HCWH's co-founder Gary Cohen is a recipient of the prestigious Skoll Award. This video, chronicling the evolution of HCWH's work, premiered at the 2009 Skoll World Forum. enlarge video
PVC, Health and the Environment
PVC plastic, also known as PVC, is widely used in medical devices. It can be harmful to patients, the environment and public health. As a result there is a growing move away from PVC in medical devices and other products including building materials. PVC uses toxic chemicals and causes pollution during its production, use and disposal.
Manufacturing PVC requires large amounts of chlorine. Making chlorine is very energy intensive and some factories use mercury or asbestos. The next stage is to make EDC, and then vinyl chloride, the building block of PVC. These processes generate highly toxic dioxin, one of the most persistent organic pollutants known to science. Both vinyl chloride and dioxin are proven human carcinogens.
The use phase of PVC is the one that poses the greatest direct risk to hospital patients.
In its pure form, PVC is stiff and brittle. It can only be made into consumer products by the addition of modifying chemicals, many of which are hazardous. The most common additive in PVC medical devices is a softener — or plasticizer — called DEHP. DEHP is one of a group of chemicals called phthalates, which are being increasingly restricted because of their toxic effects.
DEHP can leach out from products like IV tubing, directly into the body of the patient. Medical associations and government agencies in several countries now acknowledge that there are risks, especially to the most vulnerable patients, and advocate replacing PVC and DEHP-containing products with alternatives.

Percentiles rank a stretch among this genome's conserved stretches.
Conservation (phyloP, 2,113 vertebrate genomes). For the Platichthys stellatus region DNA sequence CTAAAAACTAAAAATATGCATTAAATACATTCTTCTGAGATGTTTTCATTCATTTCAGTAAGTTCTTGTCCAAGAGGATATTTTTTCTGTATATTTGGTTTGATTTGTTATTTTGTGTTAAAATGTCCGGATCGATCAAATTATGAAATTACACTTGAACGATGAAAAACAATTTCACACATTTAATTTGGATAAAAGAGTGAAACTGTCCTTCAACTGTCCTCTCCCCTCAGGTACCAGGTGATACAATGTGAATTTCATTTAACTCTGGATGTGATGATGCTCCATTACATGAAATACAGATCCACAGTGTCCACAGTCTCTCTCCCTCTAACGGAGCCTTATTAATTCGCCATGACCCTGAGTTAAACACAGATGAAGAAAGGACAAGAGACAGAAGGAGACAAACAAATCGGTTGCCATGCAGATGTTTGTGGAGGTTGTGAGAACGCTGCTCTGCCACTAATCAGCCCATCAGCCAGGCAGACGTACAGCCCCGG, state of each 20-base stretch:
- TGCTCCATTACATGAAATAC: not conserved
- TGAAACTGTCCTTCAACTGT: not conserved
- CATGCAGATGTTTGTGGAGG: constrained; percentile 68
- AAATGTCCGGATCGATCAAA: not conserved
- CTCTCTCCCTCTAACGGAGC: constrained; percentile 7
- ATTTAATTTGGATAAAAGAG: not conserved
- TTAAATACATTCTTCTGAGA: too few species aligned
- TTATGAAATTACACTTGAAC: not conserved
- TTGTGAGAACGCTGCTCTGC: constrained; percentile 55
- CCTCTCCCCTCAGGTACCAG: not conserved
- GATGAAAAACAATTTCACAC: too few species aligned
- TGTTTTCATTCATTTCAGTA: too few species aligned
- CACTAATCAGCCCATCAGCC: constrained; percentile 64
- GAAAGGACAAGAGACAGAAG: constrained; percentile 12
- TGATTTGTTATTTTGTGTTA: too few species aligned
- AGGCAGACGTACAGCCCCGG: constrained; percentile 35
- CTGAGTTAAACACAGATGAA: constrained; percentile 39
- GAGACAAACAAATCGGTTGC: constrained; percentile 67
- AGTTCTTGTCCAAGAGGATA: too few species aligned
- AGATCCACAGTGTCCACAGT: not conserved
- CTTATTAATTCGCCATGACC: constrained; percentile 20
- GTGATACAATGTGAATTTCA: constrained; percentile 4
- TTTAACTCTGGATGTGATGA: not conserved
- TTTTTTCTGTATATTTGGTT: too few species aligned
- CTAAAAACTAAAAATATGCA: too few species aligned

A growing number of hospitals, health systems, communities and manufacturers around the world are reducing PVC and DEHP. While these efforts are primarily taking place in Europe, the US and Japan, there are also incipient initiatives in developing countries that point to an escalating trend in the Global South.
PVC is rarely recycled, instead it usually ends up being incinerated or landfilled. Whenever waste containing chlorine is burned, dioxin is produced. In the USA in the 1990s, medical waste incinerators produced 40% of the entire country's atmospheric dioxin. Today the USA uses non-burn technology for most of its medical waste. The World Health Organisation recommends PVC medical waste not be burned and
India prohibits it.
To learn more about environmentally sound ways of disposing of medical waste, see our medical waste page. Go to our resources page for more in depth information and links to other sites.
- Aggregate Exposures to Phthalates in Humans: HCWH 2002 Report (pdf)
- DEHP Exposures During the Medical Care of Infants (pdf)
- Dioxin, PVC and Health Care (pdf)
- Health Care Institutions Moving Away from PVC/DEHP (pdf)
List compiled by Health Care Without Harm
- Neonatal Exposure to DEHP and Opportunities for Prevention (pdf)
- Pediatric Hospitals: Take the NICU No Harm survey! Find out more about PVC-Free Building Materials (pdf)
- Summary of FDA Safety Assessment on DEHP (pdf)
- Summary of the 2002 Report of the Health Canada Expert Advisory Panel on DEHP in Medical Devices (pdf)
- Use of DEHP-Containing Medical Products and Urinary Levels of MEHP in NICU Infants (pdf)
2005 Harvard study
- Weight of the Evidence on DEHP (pdf)
- Why Health Care is Moving Away from PVC (pdf)